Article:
By James H. Shott
The usual course for most presidents is that they lose popularity after they take office and finish their presidency less popular than when they began. Just seven months into his presidency, Barack Obama has lost the confidence of the American people, according to a Washington Post-ABC News survey released last week. It found that just 49 percent now believe Mr. Obama will make the right decisions for the country, a drop of 11 points from the 60 percent who believed in him at the 100-day mark in April, a little more than 100 days ago.
While the poll lists the president’s overall approval at 57 percent, which is 12 points lower than it was at its high in April, it shows that 53 percent disapprove of the way the president is handling the budget deficit, and the healthcare and cap-and-trade issues are taking a toll, as well.
Barack Obama was elected because of his message of hope and change, and his overall popularity is holding up fairly well, because people like him. But when it comes to job approval, evaluating how he’s really doing as president, Mr. Obama is in trouble. His radical leftist agenda is wildly unpopular with most people, once they learn the details of his proposals.
The country is likewise not enamored of the president’s incessant campaigning – does he not realize that he won the election? After he promised better government, the cronyism and lack of transparency in his administration disappoints them. And the Chicago political tactics Mr. Obama brought with him to Washington are the sort of charm that most Americans don’t appreciate.
But to make a bad situation even worse, in the face of spirited and wide-spread opposition to his initiatives, Mr. Obama is acting badly. The people who disagree with his position on cap-and-trade and health care reform are everyday Americans who simply don’t like what he is selling. Instead of slowing down the frantic pace he set to ram these measures through, and proceed in a deliberate and respectful fashion to hear objections and craft policies that respect those opinions, he has taken to demonizing the opponents, calling those who disagree with him names, denouncing them for employing "scare tactics" and "wild misrepresentations," and wanting them to just shut up.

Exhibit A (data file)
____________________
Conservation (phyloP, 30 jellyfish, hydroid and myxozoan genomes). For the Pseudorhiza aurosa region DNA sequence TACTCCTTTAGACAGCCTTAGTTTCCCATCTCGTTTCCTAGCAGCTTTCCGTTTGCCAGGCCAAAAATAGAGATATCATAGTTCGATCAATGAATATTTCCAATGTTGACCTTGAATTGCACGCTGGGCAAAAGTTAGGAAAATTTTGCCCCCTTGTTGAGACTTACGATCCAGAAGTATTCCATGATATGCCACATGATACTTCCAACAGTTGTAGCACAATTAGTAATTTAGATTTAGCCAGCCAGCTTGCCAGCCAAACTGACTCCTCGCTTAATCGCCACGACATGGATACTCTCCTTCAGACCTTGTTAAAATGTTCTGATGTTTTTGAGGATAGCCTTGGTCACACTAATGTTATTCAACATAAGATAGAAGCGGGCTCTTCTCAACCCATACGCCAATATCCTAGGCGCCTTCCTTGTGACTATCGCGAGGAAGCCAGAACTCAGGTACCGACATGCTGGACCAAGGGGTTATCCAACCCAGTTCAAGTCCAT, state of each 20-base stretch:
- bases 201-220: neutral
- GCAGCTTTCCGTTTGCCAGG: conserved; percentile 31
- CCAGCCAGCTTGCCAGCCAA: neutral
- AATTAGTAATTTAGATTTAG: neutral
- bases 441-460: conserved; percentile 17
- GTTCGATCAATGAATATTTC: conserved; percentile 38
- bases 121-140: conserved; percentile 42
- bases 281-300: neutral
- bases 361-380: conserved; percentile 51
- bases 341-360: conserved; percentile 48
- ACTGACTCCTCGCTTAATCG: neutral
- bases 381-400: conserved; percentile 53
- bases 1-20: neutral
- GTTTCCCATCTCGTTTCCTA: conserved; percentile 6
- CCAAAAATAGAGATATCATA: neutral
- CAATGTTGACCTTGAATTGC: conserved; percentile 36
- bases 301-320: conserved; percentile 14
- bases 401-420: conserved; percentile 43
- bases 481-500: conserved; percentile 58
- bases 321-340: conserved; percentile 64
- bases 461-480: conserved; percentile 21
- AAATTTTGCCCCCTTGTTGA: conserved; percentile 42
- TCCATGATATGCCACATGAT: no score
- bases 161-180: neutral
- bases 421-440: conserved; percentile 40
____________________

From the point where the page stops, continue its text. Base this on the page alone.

Then, the President himself twists the truth into an unrecognizable sludge when he says things such as that there are 47 million people who can’t afford health insurance, and that someone declares bankruptcy every thirty seconds due to high health care costs. Both of those assertions are provably false. And, he packs his town hall meetings with friendly audiences, limiting the likelihood that a real dissenter will confront him with an uncomfortable question. Is the White House motto “Dishonesty is the best policy?”
In his haste to solve the country’s problems, the president has demonstrated poor leadership and produced few positive results. He campaigned on health care reform, then allowed Congress to design it, and ceded control of the issue. The health care reform measures are regarded as radical and unacceptable by a large portion of Americans, and they believe these measures will dramatically increase the cost of government. Likewise, the cap-and-trade bill that the president supports threatens established energy industries and promises hefty increases in spending for all Americans. People find these and other things intolerable, hence the president’s slipping popularity and job approval ratings.
Barack Obama had a unique opportunity as the first black President of the United States. If he were less ideological and less partisan, he could work to tune up the health care system, instead of trying to completely remake it. He could put into effect some sensible policies to relieve our dependence on foreign oil by opening up areas for domestic production while he created incentives for developing alternative energy technologies. He could put into effect tax cuts that would lighten the load on businesses, encouraging the creation of new jobs and the rehiring of laid-off employees, and speed rather than impede the economic recovery. He could have been a hero.
Instead, he tried to do everything at once, and do it before anyone had time to even find out what was being done. He tried to do more than he could do, and more than he should have done. And as a result, he has failed, so far.
Did President Obama badly over-estimate his own popularity and abilities, or did he badly under-estimate the American people’s resistance to more big government control over their lives? Either way, he has badly misjudged the political atmosphere. And one result of that bad judgment is that today the country is more divided, and more raucously divided, than it has been for decades. Is this the change so many hoped for?
The President and his supporters in Congress are hostile to their constituents’ genuine objections to these radical programs, and arrogantly regard Americans who disagree with them as annoying rabble rousers hindering their efforts to turn the nation into something it has never been, nor was ever intended to be.
That attitude and their image of America must be rejected.
Cross-posted from Observations